Ethical mining: stocks drop for companies linked to human rights abuses

Tuesday, 16 March, 2021

Ethical mining: stocks drop for companies linked to human rights abuses

The assassination of environmental activists related to mining activities has led to share market losses of more than $130 million (US$100 million) for mining companies. However, this depreciation in share value only impacts companies named or implicated in such negative events. Negative media coverage also contributed to the sudden financial declines, with almost 500 deaths over the past 20 years attributed to killing events associated with opposition against mining projects. Since 1998, close to 500 people have died because of 354 killing events associated with local opposition against mining projects. More than one quarter of the fatalities occurred in the Philippines, while Peru, India, Guatemala and Colombia were also named as dangerous countries for environmental activists.

International research by Monash University and Oxford University has revealed how global stock markets reacted to mining companies associated with high-profile human rights abuses. The study found that negative returns from assassinations were stronger during periods of slow news cycles compared to when coinciding with competing newsworthy events. Furthermore, researchers found that activist assassinations correlated to royalties paid by firms to domestic governments. Collecting and coding more than 20 years of data on assassination events, researchers used ‘Event Study Methodology’ to examine how publicity of these events impacted the asset prices of firms associated with abuse. Research showed that publicising abuses had a significant negative impact on the market performance of mining companies, with cumulative falls of more than 2 percentage points observed in roughly 10 days after the incident. Analysing hundreds of data samples, researchers found no evidence of abnormal returns for companies on the days leading up to assassination attempts.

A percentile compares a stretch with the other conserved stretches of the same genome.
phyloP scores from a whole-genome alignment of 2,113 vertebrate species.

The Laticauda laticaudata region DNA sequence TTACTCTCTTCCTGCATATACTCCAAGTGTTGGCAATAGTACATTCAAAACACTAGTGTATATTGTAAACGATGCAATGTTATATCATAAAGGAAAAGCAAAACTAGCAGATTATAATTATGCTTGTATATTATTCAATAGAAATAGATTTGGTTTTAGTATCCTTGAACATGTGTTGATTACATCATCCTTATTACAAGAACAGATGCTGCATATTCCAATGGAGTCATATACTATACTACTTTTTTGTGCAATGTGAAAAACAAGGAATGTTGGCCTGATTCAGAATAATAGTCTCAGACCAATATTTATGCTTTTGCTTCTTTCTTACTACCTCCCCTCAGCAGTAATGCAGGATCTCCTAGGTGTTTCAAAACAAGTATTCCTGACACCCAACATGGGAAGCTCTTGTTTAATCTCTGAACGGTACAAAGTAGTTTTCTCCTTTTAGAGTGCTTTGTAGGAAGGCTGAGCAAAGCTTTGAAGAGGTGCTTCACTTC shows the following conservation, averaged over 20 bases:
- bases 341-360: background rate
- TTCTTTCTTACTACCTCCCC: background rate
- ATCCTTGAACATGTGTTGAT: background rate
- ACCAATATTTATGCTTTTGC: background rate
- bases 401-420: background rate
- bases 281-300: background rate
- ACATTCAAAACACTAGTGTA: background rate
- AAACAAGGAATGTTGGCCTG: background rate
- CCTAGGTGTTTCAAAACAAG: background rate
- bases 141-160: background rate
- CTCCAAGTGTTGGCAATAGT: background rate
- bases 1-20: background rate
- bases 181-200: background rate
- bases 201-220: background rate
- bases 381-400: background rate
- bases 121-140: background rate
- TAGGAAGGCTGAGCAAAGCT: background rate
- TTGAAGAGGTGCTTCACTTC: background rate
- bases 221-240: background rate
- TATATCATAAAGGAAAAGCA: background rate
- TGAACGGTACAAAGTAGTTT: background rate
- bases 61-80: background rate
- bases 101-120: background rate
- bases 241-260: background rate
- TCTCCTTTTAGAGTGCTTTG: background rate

The research is a joint project between Associate Professor Paul Raschky from Monash Business School; David Kreitmeir, a PhD student from Monash Business School; and Professor Nathaniel Lane from the University of Oxford. Associate Professor Raschky said that since 2002, more global environmental activists have been killed than Australian or UK soldiers in war zones. These abuses are the focus of global publicity campaigns by human rights groups and the media. “Multinational companies are sometimes connected with human rights violations at the global periphery,” Associate Professor Raschky said. “In the absence of legal frameworks that govern corporate misbehaviour abroad, global civil society, including activists, human rights groups and the media, are often the only institution to hold large multinational corporations accountable for their misbehaviour.”

Associate Professor Raschky added that the tragedies are often swept under the rug by governments and media outlets due to competing interests and financial investments. Researchers found that extreme actions taken by multinationals against civil society have long-term financial repercussions. Researchers observed little market action on the day of an assassination, with a borderline significant effect of around -0.7 percentage points the next day. This initial reaction was followed by a stable decline in the next four days and a steep decline from day five through day 10 after the event. “These results indicate two key findings,” Kreitmeir said. “First, our event study results are not merely picking up a downward pre-trend in the asset prices for those companies associated with violence. Second, the factual or expected disclosure of a company’s role in the assassination event seems to be at the root of the estimated effect.”

Institutional investors that follow event-based trading strategies, such as hedge funds, also withdrew funds from mining companies following assassinations — sometimes by as much as 16.5%. Associate Professor Lane said the findings highlight the impact of informational campaigns by civil society on multinational corporations, adding that being linked to human rights abuse cases can influence an associated company’s stock market value. “We believe that our results can build the foundation for a novel and important research stand on the political economy of multinational operations and the role of civil society in governing transnational corporate activities,” Associate Professor Lane said.

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